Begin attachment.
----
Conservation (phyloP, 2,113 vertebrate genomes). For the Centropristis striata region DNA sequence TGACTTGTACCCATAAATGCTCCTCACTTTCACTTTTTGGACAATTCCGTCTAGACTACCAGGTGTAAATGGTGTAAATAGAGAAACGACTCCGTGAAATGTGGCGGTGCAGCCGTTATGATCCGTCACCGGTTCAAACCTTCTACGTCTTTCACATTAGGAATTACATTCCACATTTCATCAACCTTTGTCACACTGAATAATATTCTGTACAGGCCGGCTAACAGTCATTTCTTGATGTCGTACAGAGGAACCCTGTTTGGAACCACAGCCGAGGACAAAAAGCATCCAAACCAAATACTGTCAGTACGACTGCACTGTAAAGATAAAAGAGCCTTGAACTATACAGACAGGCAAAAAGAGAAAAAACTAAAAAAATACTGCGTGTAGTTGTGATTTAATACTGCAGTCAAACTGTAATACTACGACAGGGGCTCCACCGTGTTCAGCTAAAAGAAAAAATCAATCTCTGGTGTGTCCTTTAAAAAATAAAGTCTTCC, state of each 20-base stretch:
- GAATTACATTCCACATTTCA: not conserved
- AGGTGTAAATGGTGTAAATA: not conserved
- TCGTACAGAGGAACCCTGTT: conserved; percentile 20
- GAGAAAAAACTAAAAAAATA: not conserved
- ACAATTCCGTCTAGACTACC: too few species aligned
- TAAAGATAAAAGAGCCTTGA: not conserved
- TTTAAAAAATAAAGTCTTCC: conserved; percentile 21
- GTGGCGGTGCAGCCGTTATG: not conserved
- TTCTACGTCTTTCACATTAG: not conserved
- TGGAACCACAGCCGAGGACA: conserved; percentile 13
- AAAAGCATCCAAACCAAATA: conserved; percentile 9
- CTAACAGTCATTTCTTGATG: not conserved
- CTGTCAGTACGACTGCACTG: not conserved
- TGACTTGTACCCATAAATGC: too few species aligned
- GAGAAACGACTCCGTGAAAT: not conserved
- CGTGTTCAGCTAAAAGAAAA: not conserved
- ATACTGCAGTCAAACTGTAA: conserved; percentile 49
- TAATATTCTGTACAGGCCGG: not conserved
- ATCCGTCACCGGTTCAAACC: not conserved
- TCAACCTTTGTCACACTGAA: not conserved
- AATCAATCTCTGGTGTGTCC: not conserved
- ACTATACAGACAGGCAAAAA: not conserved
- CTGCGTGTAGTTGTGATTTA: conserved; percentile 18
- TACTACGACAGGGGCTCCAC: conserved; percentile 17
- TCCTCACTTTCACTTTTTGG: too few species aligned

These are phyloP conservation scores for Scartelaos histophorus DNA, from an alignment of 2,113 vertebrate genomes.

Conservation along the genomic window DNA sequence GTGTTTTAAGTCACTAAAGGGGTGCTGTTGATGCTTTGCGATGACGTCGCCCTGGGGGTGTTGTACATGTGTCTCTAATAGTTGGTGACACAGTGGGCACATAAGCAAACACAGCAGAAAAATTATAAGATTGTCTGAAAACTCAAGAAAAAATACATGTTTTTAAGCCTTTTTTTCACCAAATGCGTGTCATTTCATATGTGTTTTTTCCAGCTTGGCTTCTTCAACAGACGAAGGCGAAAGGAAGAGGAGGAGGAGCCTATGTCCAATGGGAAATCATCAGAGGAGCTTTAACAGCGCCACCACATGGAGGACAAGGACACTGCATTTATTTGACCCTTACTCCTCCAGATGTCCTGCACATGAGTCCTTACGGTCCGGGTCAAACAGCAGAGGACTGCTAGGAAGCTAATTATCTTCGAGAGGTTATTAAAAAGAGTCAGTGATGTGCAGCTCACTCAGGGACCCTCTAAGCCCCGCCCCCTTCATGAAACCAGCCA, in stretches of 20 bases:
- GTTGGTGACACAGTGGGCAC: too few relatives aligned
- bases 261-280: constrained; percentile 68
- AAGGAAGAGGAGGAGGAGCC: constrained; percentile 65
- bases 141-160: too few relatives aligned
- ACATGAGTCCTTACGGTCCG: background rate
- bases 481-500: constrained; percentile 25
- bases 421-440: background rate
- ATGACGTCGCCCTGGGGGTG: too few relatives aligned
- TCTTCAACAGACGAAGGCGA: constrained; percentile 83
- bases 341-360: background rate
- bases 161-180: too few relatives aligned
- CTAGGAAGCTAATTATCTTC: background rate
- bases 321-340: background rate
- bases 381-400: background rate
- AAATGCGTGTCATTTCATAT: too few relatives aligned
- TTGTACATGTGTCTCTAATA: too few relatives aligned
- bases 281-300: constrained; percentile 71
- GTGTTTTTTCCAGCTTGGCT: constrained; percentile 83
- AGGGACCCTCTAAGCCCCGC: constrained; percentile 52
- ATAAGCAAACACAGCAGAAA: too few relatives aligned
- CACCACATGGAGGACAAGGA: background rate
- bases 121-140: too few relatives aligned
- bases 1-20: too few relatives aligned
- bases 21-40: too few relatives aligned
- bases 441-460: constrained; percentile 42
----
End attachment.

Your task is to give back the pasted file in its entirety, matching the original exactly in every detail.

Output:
Conservation (phyloP, 2,113 vertebrate genomes). For the Centropristis striata region DNA sequence TGACTTGTACCCATAAATGCTCCTCACTTTCACTTTTTGGACAATTCCGTCTAGACTACCAGGTGTAAATGGTGTAAATAGAGAAACGACTCCGTGAAATGTGGCGGTGCAGCCGTTATGATCCGTCACCGGTTCAAACCTTCTACGTCTTTCACATTAGGAATTACATTCCACATTTCATCAACCTTTGTCACACTGAATAATATTCTGTACAGGCCGGCTAACAGTCATTTCTTGATGTCGTACAGAGGAACCCTGTTTGGAACCACAGCCGAGGACAAAAAGCATCCAAACCAAATACTGTCAGTACGACTGCACTGTAAAGATAAAAGAGCCTTGAACTATACAGACAGGCAAAAAGAGAAAAAACTAAAAAAATACTGCGTGTAGTTGTGATTTAATACTGCAGTCAAACTGTAATACTACGACAGGGGCTCCACCGTGTTCAGCTAAAAGAAAAAATCAATCTCTGGTGTGTCCTTTAAAAAATAAAGTCTTCC, state of each 20-base stretch:
- GAATTACATTCCACATTTCA: not conserved
- AGGTGTAAATGGTGTAAATA: not conserved
- TCGTACAGAGGAACCCTGTT: conserved; percentile 20
- GAGAAAAAACTAAAAAAATA: not conserved
- ACAATTCCGTCTAGACTACC: too few species aligned
- TAAAGATAAAAGAGCCTTGA: not conserved
- TTTAAAAAATAAAGTCTTCC: conserved; percentile 21
- GTGGCGGTGCAGCCGTTATG: not conserved
- TTCTACGTCTTTCACATTAG: not conserved
- TGGAACCACAGCCGAGGACA: conserved; percentile 13
- AAAAGCATCCAAACCAAATA: conserved; percentile 9
- CTAACAGTCATTTCTTGATG: not conserved
- CTGTCAGTACGACTGCACTG: not conserved
- TGACTTGTACCCATAAATGC: too few species aligned
- GAGAAACGACTCCGTGAAAT: not conserved
- CGTGTTCAGCTAAAAGAAAA: not conserved
- ATACTGCAGTCAAACTGTAA: conserved; percentile 49
- TAATATTCTGTACAGGCCGG: not conserved
- ATCCGTCACCGGTTCAAACC: not conserved
- TCAACCTTTGTCACACTGAA: not conserved
- AATCAATCTCTGGTGTGTCC: not conserved
- ACTATACAGACAGGCAAAAA: not conserved
- CTGCGTGTAGTTGTGATTTA: conserved; percentile 18
- TACTACGACAGGGGCTCCAC: conserved; percentile 17
- TCCTCACTTTCACTTTTTGG: too few species aligned

These are phyloP conservation scores for Scartelaos histophorus DNA, from an alignment of 2,113 vertebrate genomes.

Conservation along the genomic window DNA sequence GTGTTTTAAGTCACTAAAGGGGTGCTGTTGATGCTTTGCGATGACGTCGCCCTGGGGGTGTTGTACATGTGTCTCTAATAGTTGGTGACACAGTGGGCACATAAGCAAACACAGCAGAAAAATTATAAGATTGTCTGAAAACTCAAGAAAAAATACATGTTTTTAAGCCTTTTTTTCACCAAATGCGTGTCATTTCATATGTGTTTTTTCCAGCTTGGCTTCTTCAACAGACGAAGGCGAAAGGAAGAGGAGGAGGAGCCTATGTCCAATGGGAAATCATCAGAGGAGCTTTAACAGCGCCACCACATGGAGGACAAGGACACTGCATTTATTTGACCCTTACTCCTCCAGATGTCCTGCACATGAGTCCTTACGGTCCGGGTCAAACAGCAGAGGACTGCTAGGAAGCTAATTATCTTCGAGAGGTTATTAAAAAGAGTCAGTGATGTGCAGCTCACTCAGGGACCCTCTAAGCCCCGCCCCCTTCATGAAACCAGCCA, in stretches of 20 bases:
- GTTGGTGACACAGTGGGCAC: too few relatives aligned
- bases 261-280: constrained; percentile 68
- AAGGAAGAGGAGGAGGAGCC: constrained; percentile 65
- bases 141-160: too few relatives aligned
- ACATGAGTCCTTACGGTCCG: background rate
- bases 481-500: constrained; percentile 25
- bases 421-440: background rate
- ATGACGTCGCCCTGGGGGTG: too few relatives aligned
- TCTTCAACAGACGAAGGCGA: constrained; percentile 83
- bases 341-360: background rate
- bases 161-180: too few relatives aligned
- CTAGGAAGCTAATTATCTTC: background rate
- bases 321-340: background rate
- bases 381-400: background rate
- AAATGCGTGTCATTTCATAT: too few relatives aligned
- TTGTACATGTGTCTCTAATA: too few relatives aligned
- bases 281-300: constrained; percentile 71
- GTGTTTTTTCCAGCTTGGCT: constrained; percentile 83
- AGGGACCCTCTAAGCCCCGC: constrained; percentile 52
- ATAAGCAAACACAGCAGAAA: too few relatives aligned
- CACCACATGGAGGACAAGGA: background rate
- bases 121-140: too few relatives aligned
- bases 1-20: too few relatives aligned
- bases 21-40: too few relatives aligned
- bases 441-460: constrained; percentile 42